Proximity to the customer

Over the past five years, it has been mainly young brands that have worn the model. They are called Patine, Réuni, Coltesse, Maison Cléo… They redefine the bond with their client and don’t hesitate to ask them to co-design the clothes.

“We feel part of the process and it is appreciable”, underlines Valentin Claudel. This 23-year-old student has made a dozen pre-order purchases in the last two years, for a total of around € 2,000. He also regularly answers questionnaires from his favorite brand Asphalte to express his opinion of him on future models.

For staunch buyers, it will take an average of three months to put on the new garment. This expectation, if it can curb consumerist madness, is also a logistical challenge. “Promising an appointment can jeopardize the production of clothes. Often there are delays due to unforeseen events, and if we stick to all costs on a specific date because the customer has already waited a long time, this is detrimental to the quality of the products “, says Julia Faure de Loom. And to emphasize the irreparable: “Imagine that the product is not available for Christmas? “

Consequence: brands save on storage and the possible absence of outlets, but spend on marketing, in animation of their community of enthusiasts… which it is therefore necessary to be able to keep in suspense.

This also means that zero stock does not exist. “We produce in excess of 2 to 3% of the business, especially due to possible changes in size. A customer who waits three months for his product so that in the end it doesn’t suit him experiences a real disappointment “explains William Hauvette of Asphalt. Others have found the show, like Forlife, a men’s brand that has a Parisian showroom, where customers can come and try on a prototype and then pre-order it.

Great brands inspired?

A proximity to the community that does not escape traditional fashion players such as La Redoute, in search of the trends and practices of young brands. A panel of 6,000 loyal customers helps the brand choose product design, options, etc. before pre-order.

“They then receive a customized product made according to a virtuous method”, explains Jean-Philippe Sloves, director of corporate communications and CSR. For example: this black bag in vegetable leather, sold for 129 euros in pre-order, a victim of its success, had to be made in four waves instead of the two planned, or 400 copies.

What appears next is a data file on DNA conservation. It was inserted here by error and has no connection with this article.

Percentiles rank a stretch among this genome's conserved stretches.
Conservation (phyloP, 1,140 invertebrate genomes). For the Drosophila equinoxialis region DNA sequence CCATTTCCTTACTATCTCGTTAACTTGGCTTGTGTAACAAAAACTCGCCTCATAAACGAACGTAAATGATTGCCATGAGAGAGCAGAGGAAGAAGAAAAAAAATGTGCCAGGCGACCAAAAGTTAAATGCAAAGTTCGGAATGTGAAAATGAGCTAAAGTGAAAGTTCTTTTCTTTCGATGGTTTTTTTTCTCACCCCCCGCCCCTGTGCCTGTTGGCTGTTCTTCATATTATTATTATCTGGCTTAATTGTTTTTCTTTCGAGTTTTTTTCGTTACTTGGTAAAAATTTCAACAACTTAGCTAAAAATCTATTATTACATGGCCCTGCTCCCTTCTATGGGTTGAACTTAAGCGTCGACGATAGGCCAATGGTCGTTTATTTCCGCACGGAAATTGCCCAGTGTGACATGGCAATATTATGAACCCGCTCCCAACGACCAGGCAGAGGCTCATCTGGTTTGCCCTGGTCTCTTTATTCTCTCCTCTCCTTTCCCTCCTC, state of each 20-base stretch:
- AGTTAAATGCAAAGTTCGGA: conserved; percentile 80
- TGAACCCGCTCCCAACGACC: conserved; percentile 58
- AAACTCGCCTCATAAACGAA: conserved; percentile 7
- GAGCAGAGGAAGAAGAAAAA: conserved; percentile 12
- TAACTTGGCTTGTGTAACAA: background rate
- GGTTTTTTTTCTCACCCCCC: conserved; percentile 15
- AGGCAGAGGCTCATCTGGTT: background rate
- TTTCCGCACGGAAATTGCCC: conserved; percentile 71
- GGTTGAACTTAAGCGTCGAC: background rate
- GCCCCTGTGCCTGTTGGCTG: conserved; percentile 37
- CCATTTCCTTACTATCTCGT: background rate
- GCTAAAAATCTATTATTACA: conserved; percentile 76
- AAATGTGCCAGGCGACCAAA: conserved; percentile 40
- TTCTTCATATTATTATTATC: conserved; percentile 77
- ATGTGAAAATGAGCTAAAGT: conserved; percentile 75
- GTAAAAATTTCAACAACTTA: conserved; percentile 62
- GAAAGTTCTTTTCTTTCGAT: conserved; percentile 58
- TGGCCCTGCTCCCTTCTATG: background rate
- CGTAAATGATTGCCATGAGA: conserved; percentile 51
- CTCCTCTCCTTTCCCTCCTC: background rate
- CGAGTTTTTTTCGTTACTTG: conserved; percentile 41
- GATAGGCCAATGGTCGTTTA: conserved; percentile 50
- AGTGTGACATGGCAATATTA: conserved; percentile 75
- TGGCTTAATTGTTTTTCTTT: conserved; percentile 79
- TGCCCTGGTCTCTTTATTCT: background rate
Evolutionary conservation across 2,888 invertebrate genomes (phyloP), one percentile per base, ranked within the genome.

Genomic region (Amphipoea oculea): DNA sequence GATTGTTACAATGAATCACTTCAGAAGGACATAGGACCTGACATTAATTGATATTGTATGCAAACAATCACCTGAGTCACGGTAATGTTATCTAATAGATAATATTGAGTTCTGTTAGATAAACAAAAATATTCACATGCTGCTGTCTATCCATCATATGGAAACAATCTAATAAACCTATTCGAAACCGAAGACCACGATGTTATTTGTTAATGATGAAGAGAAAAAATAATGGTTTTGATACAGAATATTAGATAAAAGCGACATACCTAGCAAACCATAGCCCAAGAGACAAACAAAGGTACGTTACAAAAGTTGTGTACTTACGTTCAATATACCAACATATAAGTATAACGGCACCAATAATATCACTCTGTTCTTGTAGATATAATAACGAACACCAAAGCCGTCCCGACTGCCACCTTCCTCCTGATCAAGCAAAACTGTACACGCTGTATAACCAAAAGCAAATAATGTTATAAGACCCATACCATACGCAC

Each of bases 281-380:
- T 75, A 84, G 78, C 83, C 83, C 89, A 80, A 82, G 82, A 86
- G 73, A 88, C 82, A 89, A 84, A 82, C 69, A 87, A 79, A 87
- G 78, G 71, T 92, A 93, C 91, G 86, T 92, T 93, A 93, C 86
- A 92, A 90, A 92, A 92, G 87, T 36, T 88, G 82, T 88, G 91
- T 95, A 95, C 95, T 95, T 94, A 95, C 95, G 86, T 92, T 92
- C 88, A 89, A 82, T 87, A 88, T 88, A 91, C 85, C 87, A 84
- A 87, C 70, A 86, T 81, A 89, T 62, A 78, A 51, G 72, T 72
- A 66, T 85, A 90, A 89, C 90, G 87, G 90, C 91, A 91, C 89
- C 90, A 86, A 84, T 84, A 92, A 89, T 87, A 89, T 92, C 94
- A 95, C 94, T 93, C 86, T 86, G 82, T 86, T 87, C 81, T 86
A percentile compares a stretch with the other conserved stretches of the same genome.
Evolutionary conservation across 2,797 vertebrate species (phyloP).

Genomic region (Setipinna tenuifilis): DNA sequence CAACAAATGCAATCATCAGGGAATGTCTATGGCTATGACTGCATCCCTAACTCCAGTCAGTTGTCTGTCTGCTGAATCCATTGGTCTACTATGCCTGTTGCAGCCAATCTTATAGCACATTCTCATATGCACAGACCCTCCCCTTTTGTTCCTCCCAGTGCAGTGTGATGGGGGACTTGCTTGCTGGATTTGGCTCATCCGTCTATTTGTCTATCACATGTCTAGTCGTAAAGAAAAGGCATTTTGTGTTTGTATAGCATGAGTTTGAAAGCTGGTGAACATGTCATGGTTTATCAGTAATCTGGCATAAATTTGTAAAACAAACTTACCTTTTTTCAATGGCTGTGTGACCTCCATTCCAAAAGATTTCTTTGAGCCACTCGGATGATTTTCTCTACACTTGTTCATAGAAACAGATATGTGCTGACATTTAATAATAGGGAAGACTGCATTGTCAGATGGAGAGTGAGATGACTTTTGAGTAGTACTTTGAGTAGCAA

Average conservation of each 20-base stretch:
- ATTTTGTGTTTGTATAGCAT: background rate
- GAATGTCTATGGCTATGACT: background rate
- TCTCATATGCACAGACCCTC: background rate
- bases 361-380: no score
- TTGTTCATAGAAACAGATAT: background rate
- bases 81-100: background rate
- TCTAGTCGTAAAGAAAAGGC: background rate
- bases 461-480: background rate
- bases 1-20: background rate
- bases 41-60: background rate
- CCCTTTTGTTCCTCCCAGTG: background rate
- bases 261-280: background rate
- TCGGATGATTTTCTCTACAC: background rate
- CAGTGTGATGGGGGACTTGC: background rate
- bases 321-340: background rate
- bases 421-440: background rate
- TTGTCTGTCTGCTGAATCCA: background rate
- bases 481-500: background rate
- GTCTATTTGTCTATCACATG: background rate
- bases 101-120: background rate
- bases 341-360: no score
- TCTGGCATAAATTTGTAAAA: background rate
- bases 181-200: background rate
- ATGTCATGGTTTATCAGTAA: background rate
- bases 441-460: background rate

In its CSR approach, the company has been experimenting for some years with the on-demand production of about forty products per year. To help her, from 2019 she relies on the young shooting Tekyn, a turnkey textile production service, through a digital platform. Specifically, the brand divides its production from week to week, allowing it to adapt sizes, colors and models according to demand.

Cherry on the cake

The start-up accompanies other big brands such as Promod or IKKS. “This helps to preserve resources, raw materials, thanks to adequate production”believes Jean-Philippe Sloves, who does not hide, however, that the vertical of the pre-order at La Redoute remains “Very niche” for this brand with 12 million customers.

Others use the process to play on the exclusive and cutting edge side of owning certain products. British nugget Farfetch, a high-end marketplace, for example launched a pre-order system with ten major brands (Balenciaga, Valentino, Off-White, etc.) last year so that customers have access to pieces not yet available. on official websites.

But be careful, bringing all the fashion to pre-order seems like a sweet dream. It is difficult to create “ultra-trendy” pieces if you have to wait several months for the customer to receive them. In other words, the pre-order is the icing on the cake of a responsible reflection as a whole on what pollutes the most, such as the materials used during the production process, the durability of the products and the selected plants.